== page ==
That SEV mode looks really interesting
I hadn't heard about this before, thanks for the mention. Undoubtedly there is more work to do to be able to run VMs in zero-trust environments, but it is a big step in the right direction. Bravo, AMD!
Here it is: the official lineup of AMD's Epyc processors, which will go toe to toe with Intel's Xeons that utterly dominate the data center world. Epyc. That's not a typo. AMD's desktop and laptop chips are called Ryzen, and its server-class family is called Epyc. Welcome to the new AyyyyyyyMD. Both Ryzen and Epyc are built …
This harks back to some work done a long time ago. AMD opened up Hypertransport, meaning that any old Tom, Dick or Harry could make silicon that could plug into an AMD socket.
And people did, well, at least they did FPGA modules that could plug into a second CPU slot. I'm sure that one of the things someone did was to turn the FPGA into a RAM encrypter. Looks like AMD have moved that functionality over into the main CPU's memory controller.
It's an interesting idea that the hypervisor cannot see inside the VM. The IT security researchers won't like that particularly - they use VMs as a way of studying viruses, trojans, etc, relying on the hypervisor being an unseen God mode stealthy observer of whatever happens inside the VM. Meanwhile the malware writers go to a lot of effort to ensure that their malware detects a virtual environment and deletes itself, to prevent the whitehats unpicking the malware.
However, if SEV mode becomes commonplace, it might give the malware writers an unexpected advantage; the whitehats might no longer be able to see inside the VMs...
"However, if SEV mode becomes commonplace, it might give the malware writers an unexpected advantage; the whitehats might no longer be able to see inside the VMs..."
Eh? The researchers create and run the VMs they use to study malware. They just have to not check the box for encryption.
They just have to not check the box for encryption.
Fine, provided the hypervisor writers remember to make that a checkable option...
On the topic of hypervisors, it does open up a new avenue for malware. Malware could stand up its own hypervisor, with encryption enabled, or use a hypervisor offered by the host OS, and run its paylaod in that VM. There's then nothing the host OS could do about looking inside that VM. There's plenty of reasons why malware wants discreet, unobservable runtime on someone else's hardware.
"The researchers create and run the VMs they use to study malware. They just have to not check the box for encryption."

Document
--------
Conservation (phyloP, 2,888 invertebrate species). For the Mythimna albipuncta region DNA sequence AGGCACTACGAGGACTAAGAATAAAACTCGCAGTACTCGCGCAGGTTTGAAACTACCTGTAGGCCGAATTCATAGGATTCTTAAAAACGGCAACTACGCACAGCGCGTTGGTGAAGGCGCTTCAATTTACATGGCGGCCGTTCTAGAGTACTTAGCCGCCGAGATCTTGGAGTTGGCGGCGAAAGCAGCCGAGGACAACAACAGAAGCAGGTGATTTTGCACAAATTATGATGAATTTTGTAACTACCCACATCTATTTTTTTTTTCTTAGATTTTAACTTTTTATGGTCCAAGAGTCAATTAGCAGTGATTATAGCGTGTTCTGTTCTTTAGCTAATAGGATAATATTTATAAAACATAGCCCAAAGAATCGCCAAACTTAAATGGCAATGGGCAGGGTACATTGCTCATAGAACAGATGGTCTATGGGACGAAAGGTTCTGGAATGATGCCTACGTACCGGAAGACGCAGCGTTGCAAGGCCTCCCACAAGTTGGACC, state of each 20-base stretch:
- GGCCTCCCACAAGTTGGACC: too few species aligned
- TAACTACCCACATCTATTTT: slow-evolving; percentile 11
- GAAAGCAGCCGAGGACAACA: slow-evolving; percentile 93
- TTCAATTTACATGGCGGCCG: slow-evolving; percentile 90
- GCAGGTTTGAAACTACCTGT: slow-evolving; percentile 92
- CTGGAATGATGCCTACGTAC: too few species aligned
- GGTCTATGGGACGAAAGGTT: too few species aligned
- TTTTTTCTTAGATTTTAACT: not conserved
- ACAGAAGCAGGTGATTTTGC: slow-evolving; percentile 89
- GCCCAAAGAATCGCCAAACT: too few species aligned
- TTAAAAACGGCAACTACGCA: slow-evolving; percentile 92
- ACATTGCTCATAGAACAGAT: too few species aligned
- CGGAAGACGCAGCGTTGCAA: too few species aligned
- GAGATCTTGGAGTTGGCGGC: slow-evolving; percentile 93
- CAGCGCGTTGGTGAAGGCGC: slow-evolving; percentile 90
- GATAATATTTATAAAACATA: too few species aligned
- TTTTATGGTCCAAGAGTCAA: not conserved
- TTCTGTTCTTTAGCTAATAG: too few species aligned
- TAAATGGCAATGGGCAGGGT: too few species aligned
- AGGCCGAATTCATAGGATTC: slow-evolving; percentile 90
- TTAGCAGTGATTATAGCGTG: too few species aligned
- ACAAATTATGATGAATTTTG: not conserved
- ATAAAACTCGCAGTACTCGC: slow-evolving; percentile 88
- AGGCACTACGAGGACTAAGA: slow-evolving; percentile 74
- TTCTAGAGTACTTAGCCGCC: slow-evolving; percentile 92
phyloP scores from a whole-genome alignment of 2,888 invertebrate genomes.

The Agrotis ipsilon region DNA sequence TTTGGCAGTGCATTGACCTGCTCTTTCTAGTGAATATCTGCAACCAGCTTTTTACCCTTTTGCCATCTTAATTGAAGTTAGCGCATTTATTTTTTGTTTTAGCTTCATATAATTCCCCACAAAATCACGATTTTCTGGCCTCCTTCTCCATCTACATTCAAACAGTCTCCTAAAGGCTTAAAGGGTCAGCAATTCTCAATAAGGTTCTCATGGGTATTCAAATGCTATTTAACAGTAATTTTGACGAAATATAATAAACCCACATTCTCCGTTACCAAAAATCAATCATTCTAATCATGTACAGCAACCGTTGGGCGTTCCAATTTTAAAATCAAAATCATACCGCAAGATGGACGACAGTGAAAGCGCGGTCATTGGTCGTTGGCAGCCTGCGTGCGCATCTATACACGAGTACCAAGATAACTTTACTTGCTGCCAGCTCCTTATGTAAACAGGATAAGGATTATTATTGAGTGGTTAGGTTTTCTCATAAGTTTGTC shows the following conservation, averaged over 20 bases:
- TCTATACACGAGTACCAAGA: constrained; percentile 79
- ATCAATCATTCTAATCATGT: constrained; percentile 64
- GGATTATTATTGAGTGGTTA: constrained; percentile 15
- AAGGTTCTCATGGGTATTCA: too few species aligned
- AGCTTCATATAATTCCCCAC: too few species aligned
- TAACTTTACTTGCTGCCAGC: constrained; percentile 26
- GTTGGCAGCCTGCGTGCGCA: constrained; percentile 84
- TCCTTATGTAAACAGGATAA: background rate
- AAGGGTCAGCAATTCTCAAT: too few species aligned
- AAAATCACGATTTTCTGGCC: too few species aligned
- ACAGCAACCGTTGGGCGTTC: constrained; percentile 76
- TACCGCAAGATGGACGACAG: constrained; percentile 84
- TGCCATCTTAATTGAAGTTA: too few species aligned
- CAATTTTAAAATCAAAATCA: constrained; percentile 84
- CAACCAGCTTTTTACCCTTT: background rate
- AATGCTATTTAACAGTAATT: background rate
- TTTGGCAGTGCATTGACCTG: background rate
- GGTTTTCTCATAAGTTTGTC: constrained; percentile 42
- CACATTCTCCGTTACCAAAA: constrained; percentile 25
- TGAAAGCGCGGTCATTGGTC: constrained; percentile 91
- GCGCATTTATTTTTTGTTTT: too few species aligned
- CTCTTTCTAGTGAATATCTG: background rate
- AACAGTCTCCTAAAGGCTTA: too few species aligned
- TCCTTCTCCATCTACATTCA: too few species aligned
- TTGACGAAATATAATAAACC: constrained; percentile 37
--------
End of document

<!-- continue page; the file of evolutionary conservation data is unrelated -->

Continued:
But the client OS can presumably detect whether that box was checked. Otherwise the system is worthless because you still have to trust the person hosting your VM when they say "I ticked it, honest.". Of course, you then need some kind of way for a client to know that the VMM isn't virtualising the instructions that you are using to detect whether they checked that box. I'm not sure where it all ends.
I doubt it has been open sourced.
Perhaps the more important thing is that hopefully they've not made the mistake Intel did - connecting a system management microcontroller running an opaque binary blob with complete access to everything to the machine's Ethernet, and then finding that they'd fucked it up...
Epyc has 128 PCIe lanes every model, Thread Ripper has 64 hence the different socket.
Epyc has models with a larger L3 cache then TR
Epyc can be dual socket, TR cannot.
There is, currently, no information regarding in memory encryption for TR but is unlikely since as you say it's an enterprise feature.
Even without those features Thread Ripper is sure starting to look like a real beast.
@analyzer: What I'm getting at - assuming these Epyc prices are accurate - is that this gives a ballpark figure for for the cost of a 16c/32t Threadripper. I can't see AMD pricing a Threadripper (at the same Epyc 7351P base frequency) higher than an Epyc 7351P, particularly as the Epyc 7351P includes a range of technologies that won't be included/enabled in Threadripper. Perhaps if the Threadripper is clocked significantly higher than the Epyc 7351P (while still maintaining sensible thermals) then it might allow AMD to charge a slightly higher premium, but not much more.
@John Pombrio: I wouldn't have thought 2.4GHz x 32 threads (Epyc 7351P or Threadripper) would be too slow for a HEDT, maybe slow for a gaming rig, but for a headless build system that spends all day compiling it could be pretty sweet!